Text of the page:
Police officers from Pine Bluff and across the state came together Monday to say goodbye to one of their own, Lt. JoAnn Bates, six days after she took her own life.
Bates, a 21-year veteran of the Pine Bluff Police Department, was found dead April 30 at her home in Redfield.
Deputy Chief Susie Powell, who was a close friend of Bates, said Bates had once asked her about her feelings about suicide.
“We’ve got to deal with that word, which most people think is taboo, because that’s why we’re here,” Powell said.
The Rev. Gary Bell, senior pastor at First Assembly of God Church, where the service was held, also talked about suicide, because he said he had been asked to.
Bell said the Bible has a lot to say about a person taking their own life, and while some believe that the act is an unpardonable sin, every person is responsible for their own life.
“Don’t judge a person’s life by what they do,” Bell said. “It’s up to God to judge.”
Speaking to the family and many friends of Bates, Bell said it’s important to focus not on a life that has ended, but rather celebrate the life that was given
“Live life every day as if it were your last because one day, it will be,” he said.
Bates, who was 45, joined the police department on Feb. 20, 1992, and had worked in the patrol division, detective division and narcotics before being assigned to the Office of Professional Standards and as a public information officer. She was promoted to sergeant on March 8, 2003, and lieutenant on March 30, 2012.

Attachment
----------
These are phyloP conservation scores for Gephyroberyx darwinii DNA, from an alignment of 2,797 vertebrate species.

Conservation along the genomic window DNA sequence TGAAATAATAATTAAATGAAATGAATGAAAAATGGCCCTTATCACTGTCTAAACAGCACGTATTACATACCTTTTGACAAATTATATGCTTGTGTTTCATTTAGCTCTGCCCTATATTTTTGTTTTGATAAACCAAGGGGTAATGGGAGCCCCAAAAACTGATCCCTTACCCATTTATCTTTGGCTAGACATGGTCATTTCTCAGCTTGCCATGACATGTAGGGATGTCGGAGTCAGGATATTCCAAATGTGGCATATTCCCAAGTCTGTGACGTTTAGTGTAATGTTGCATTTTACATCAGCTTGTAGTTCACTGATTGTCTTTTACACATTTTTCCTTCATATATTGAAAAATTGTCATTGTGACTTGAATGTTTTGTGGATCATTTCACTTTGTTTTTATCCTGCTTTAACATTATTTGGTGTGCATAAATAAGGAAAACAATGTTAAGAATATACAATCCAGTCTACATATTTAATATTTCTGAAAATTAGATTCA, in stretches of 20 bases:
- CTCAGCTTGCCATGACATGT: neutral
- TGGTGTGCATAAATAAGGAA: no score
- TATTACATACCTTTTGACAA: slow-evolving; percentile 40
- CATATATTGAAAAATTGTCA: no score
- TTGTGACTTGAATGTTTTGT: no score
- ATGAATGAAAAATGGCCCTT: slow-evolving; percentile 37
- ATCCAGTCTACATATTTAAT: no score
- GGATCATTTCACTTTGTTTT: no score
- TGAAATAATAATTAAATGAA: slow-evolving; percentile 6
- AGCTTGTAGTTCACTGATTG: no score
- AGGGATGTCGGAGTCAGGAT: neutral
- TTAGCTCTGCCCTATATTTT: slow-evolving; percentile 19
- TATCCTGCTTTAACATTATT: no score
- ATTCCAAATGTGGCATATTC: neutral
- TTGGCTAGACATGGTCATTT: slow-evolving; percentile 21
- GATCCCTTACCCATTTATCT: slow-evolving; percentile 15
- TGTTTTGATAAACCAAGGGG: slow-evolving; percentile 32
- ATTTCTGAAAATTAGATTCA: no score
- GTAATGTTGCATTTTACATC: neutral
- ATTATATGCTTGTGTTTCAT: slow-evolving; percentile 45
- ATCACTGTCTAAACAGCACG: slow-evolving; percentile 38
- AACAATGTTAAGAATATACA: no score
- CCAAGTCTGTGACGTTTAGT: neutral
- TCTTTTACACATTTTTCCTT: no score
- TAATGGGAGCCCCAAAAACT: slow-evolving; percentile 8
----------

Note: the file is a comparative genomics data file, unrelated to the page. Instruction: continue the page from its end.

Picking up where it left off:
Mayor Debe Hollingsworth said some people are angry about Bates’ death, while others want to know how it could have happened, and how could it have been avoided.
“Sometimes things happen that we can’t comprehend,” Hollingsworth said. “We’ve all felt the sting of death and it reminds us daily about how fragile life is.”
Saying that Bates had a “servant’s heart,” Hollingsworth encouraged the crowd, which included almost every member of the Pine Bluff Police Department, to “Pick up the torch and continue serving.”
Fighting back tears, an emotional Lt. Joe Paul Harrell, who worked with Bates when both were assigned to the narcotics division, described her as “one of the most lovable people I’ve ever known.
“I’m not going to say goodbye,” Harrell said. “I’m going to say I’ll see you later in Heaven. I love you, JoAnn.”
The Rev. Johnny Smith, who has served as a police department chaplain, described the police department as a “unique family who shares their lives with one another,” and reminded the officers that they “have God to share their burdens they must share with one another.”
When her time to speak came, Powell said it’s important to see that Bates’ death was not in vain, telling other officers that if they have problems, or feel as if things can’t get any better, to get help.
“Remember how JoAnn’s death made us feel,” Powell said. “What JoAnn did was to take a temporary problem and make a permanent solution.”
In addition, Powell said Bates’ judgment “was clouded by the pain medication she was on. She tried to be her own doctor.
“My brothers and sisters in blue, don’t let this be something bad,” Powell said. “We’ve been through enough in the past few years and we will get through this.”
Speaking to Bates’ family, Interim Police Chief Jeff Hubanks said “this is a sad, sad day and on behalf of the police department, we wishl the family will find peace.
“We loved, liked, and respected JoAnn and we mourn her passing,” Hubanks said.
After Bates’ death, Hubanks arranged for counselors to be available for department members who wanted to talk to them, and Hubanks said many of the officers did.
Bates was buried in Hunter Hill Cemetery at Clinton on Monday afternoon with members of the department’s SWAT team serving as pallbearers.